Driveline phasing and angles explanation - Great video!

Ian Anderson

Lifetime Premier Supporter
#6
Wont need to with CV joints Walt, only U-joints or any combo with a U-joint.
Hey Jac
So original GT40 have a UJ on the outboard end, which would put the phasing in 90 degree chunks


Next to the gearbox they had a rubber doughnut. From memory it had 3 bolt things through from each side giving a 60 degree phasing if I calculate it correctly

How does the phasing work so it is not jerking/vibrating?

Perhaps angles are so minimal that it is not a problem

Cheers
Ian
 

Jac Mac

Active Member
#7
Hey Jac
So original GT40 have a UJ on the outboard end, which would put the phasing in 90 degree chunks


Next to the gearbox they had a rubber doughnut. From memory it had 3 bolt things through from each side giving a 60 degree phasing if I calculate it correctly

How does the phasing work so it is not jerking/vibrating?A single U-joint run at an angle & driven at constant speed on one shaft will induce an uneven rotating speed on the other side of the u-joint, that uneven rotating speed changes twice in each revolution and that uneven amount increases with u-joint angle increase. When you complte the shaft with the second u-joint the uneven rotational speed changes are canceled out on the outer shaft. However the uneven rotational speed still remains in that middle shaft at any time the angles remain, to further confuse things as shown in the video if th angles are not the same some difference in speed will be induced in all shafts and it depends which end of the shaft has the most resistance/weight attached to it as to where those forces will felt.

Perhaps angles are so minimal that it is not a problem

Cheers
Ian
Hi Ian, The rubber doughnut can be considered to be a CV joint, but with the added feature of being able to absorb any shaft speed differences that are induced when the outer U-Joint runs at any angle during suspension movement. So it is/was the best solution in early model cars with lower engine power levels. When Ford went to the MKII & T44 Transaxles etc the U- Joint size went up, but it appears that they managed or found it necessary to incorporate a form of rubber cushion setup into the inner U-joint flange- probably something similar to citroen ID19 for example.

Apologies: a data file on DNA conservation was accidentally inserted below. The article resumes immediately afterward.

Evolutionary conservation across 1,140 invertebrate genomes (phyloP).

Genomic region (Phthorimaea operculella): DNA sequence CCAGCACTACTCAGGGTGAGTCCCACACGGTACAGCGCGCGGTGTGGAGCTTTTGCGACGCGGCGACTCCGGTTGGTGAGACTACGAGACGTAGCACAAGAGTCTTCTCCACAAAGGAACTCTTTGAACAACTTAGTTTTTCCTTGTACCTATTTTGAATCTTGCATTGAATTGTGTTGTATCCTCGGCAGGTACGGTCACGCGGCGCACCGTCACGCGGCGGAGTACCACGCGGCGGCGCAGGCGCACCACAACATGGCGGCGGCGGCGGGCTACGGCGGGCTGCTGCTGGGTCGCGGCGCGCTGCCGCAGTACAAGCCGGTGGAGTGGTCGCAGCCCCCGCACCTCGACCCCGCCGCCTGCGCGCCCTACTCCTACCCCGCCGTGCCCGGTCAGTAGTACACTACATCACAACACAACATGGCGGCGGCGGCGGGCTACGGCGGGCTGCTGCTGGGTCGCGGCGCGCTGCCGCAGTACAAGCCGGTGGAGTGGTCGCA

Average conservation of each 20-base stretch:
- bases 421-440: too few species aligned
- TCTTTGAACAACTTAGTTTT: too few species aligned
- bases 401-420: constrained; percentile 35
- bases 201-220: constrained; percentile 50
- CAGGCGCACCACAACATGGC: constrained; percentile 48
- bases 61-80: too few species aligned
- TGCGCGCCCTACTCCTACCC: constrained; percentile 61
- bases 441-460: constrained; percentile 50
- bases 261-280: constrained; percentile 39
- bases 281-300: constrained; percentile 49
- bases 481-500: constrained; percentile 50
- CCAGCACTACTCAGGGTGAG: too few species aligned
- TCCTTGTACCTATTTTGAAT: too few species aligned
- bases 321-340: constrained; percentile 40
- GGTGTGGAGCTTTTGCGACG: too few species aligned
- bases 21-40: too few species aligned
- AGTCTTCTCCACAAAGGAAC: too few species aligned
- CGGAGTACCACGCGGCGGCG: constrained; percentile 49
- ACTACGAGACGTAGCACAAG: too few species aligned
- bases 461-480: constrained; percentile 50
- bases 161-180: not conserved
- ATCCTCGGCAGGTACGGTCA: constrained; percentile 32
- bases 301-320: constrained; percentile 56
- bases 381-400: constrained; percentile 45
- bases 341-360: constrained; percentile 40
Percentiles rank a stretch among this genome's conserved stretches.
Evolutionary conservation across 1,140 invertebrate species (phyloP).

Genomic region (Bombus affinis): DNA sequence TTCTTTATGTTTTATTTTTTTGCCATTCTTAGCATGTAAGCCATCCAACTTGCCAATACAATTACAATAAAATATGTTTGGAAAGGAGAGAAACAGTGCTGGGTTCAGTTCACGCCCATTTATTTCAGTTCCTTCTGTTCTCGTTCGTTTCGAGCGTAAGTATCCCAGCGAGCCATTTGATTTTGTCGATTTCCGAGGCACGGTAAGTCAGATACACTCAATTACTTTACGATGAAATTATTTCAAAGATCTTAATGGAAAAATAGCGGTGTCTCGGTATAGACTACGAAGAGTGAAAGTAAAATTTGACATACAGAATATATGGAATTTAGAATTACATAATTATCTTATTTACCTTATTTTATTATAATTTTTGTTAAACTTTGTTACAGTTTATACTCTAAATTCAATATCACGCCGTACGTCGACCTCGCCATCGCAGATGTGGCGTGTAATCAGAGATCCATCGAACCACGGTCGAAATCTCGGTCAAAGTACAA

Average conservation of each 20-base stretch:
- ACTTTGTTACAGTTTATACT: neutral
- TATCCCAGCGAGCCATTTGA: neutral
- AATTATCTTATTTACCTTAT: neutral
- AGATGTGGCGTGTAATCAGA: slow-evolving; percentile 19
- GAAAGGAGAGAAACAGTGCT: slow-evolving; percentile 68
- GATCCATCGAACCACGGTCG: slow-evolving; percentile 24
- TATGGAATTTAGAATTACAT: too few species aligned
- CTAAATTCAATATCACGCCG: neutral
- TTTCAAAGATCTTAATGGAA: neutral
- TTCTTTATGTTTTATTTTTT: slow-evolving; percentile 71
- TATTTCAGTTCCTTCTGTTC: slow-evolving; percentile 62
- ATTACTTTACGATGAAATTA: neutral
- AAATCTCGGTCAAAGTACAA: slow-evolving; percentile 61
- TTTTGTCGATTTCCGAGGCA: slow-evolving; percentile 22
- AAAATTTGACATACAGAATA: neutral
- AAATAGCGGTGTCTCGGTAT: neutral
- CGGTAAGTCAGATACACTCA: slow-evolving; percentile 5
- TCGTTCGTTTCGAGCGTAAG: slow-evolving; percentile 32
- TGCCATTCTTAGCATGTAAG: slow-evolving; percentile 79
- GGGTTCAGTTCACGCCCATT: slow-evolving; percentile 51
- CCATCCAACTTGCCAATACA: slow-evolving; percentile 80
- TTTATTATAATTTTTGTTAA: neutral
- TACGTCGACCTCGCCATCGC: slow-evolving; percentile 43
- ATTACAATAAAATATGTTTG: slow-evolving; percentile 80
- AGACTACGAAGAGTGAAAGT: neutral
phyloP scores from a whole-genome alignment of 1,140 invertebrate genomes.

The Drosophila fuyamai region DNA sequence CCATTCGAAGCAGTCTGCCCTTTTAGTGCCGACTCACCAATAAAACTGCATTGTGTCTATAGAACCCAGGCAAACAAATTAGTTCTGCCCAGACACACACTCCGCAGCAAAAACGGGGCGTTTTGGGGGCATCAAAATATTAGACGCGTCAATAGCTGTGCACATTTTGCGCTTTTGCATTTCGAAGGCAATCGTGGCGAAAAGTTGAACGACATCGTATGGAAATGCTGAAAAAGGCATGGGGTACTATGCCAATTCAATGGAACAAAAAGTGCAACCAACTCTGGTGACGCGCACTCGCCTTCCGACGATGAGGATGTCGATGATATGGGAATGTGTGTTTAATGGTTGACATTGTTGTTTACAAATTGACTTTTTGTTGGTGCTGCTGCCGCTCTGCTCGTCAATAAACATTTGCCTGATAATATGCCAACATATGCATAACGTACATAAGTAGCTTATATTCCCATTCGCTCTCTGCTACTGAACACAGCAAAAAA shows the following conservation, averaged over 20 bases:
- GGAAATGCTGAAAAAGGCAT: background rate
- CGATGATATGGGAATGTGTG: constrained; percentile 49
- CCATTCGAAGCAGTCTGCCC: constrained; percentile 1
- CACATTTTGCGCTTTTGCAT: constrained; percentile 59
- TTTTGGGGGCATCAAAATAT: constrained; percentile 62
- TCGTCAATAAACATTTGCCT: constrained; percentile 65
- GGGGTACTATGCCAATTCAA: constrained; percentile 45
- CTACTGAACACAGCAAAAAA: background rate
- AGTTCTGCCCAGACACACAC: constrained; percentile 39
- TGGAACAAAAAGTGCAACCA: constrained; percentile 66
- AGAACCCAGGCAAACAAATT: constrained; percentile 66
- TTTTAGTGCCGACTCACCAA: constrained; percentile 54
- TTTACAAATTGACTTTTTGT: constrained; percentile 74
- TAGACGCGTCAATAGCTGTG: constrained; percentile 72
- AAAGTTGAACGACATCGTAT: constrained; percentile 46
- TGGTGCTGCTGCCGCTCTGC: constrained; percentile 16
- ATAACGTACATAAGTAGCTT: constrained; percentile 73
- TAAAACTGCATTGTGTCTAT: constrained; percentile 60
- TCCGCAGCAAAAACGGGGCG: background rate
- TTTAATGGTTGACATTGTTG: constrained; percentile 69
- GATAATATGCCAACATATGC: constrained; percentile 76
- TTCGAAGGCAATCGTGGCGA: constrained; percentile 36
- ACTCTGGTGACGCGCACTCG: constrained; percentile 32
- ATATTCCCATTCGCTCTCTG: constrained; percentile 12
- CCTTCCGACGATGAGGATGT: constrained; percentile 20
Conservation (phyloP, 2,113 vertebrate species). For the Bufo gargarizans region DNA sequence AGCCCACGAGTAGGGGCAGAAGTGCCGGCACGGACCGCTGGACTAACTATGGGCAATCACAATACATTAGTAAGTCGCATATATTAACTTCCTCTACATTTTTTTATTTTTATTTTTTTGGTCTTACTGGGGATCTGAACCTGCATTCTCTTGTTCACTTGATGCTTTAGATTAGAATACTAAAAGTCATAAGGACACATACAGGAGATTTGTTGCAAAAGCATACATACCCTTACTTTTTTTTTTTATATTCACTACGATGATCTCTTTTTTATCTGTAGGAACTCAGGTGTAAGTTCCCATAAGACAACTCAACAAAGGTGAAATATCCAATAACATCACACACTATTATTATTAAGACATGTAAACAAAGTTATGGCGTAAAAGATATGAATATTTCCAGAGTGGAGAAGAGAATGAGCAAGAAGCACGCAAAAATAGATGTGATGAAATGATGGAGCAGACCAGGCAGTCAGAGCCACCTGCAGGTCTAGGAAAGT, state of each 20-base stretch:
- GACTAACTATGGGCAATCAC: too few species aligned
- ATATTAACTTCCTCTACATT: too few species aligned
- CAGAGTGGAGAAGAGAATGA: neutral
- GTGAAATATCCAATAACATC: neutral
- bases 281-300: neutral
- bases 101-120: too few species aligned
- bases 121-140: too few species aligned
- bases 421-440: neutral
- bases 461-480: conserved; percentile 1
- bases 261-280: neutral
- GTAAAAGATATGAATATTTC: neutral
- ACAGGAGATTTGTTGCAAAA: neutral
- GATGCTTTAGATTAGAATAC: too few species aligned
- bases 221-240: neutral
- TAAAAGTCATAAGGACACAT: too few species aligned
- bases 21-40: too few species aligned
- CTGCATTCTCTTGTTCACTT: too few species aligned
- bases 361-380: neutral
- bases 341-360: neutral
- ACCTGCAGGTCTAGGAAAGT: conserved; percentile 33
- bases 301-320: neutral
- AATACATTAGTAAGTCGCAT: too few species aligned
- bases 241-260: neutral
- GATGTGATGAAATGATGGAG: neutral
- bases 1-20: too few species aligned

Another factor that creeps in here is with high power inputs the axles will twist in torsion and any built-in alignment of the inner /outer U-joints will disappear and you get vibration under hard acceleration.
 

Jac Mac

Active Member
#8
Hey Jac
So original GT40 have a UJ on the outboard end, which would put the phasing in 90 degree chunks


Next to the gearbox they had a rubber doughnut. From memory it had 3 bolt things through from each side giving a 60 degree phasing if I calculate it correctly.[[[ NO, due to being elastic this is considered to be a CV joint even though it is really like a torsional twist absorber for want of a better description.]]]


How does the phasing work so it is not jerking/vibrating?A single U-joint run at an angle & driven at constant speed on one shaft will induce an uneven rotating speed on the other side of the u-joint, that uneven rotating speed changes twice in each revolution and that uneven amount increases with u-joint angle increase. When you complte the shaft with the second u-joint the uneven rotational speed changes are canceled out on the outer shaft. However the uneven rotational speed still remains in that middle shaft at any time the angles remain, to further confuse things as shown in the video if th angles are not the same some difference in speed will be induced in all shafts and it depends which end of the shaft has the most resistance/weight attached to it as to where those forces will felt.

Perhaps angles are so minimal that it is not a problem

Cheers
Ian
Hi Ian, The rubber doughnut can be considered to be a CV joint, but with the added feature of being able to absorb any shaft speed differences that are induced when the outer U-Joint runs at any angle during suspension movement. So it is/was the best solution in early model cars with lower engine power levels. When Ford went to the MKII & T44 Transaxles etc the U- Joint size went up, but it appears that they managed or found it necessary to incorporate a form of rubber cushion setup into the inner U-joint flange- probably something similar to citroen ID19 for example.
Another factor that creeps in here is with high power inputs the axles will twist in torsion and any built-in alignment of the inner /outer U-joints will disappear and you get vibration under hard acceleration.
 

Pat

Silver Supporter
#9
When I replaced my steering rack the u-joint phasing on the steering column was pretty important. Before I hooked it up the rack, I tinkered with different phasing while the clamps were loose. It was surprising how you could actually feel the bind out of phase.
 
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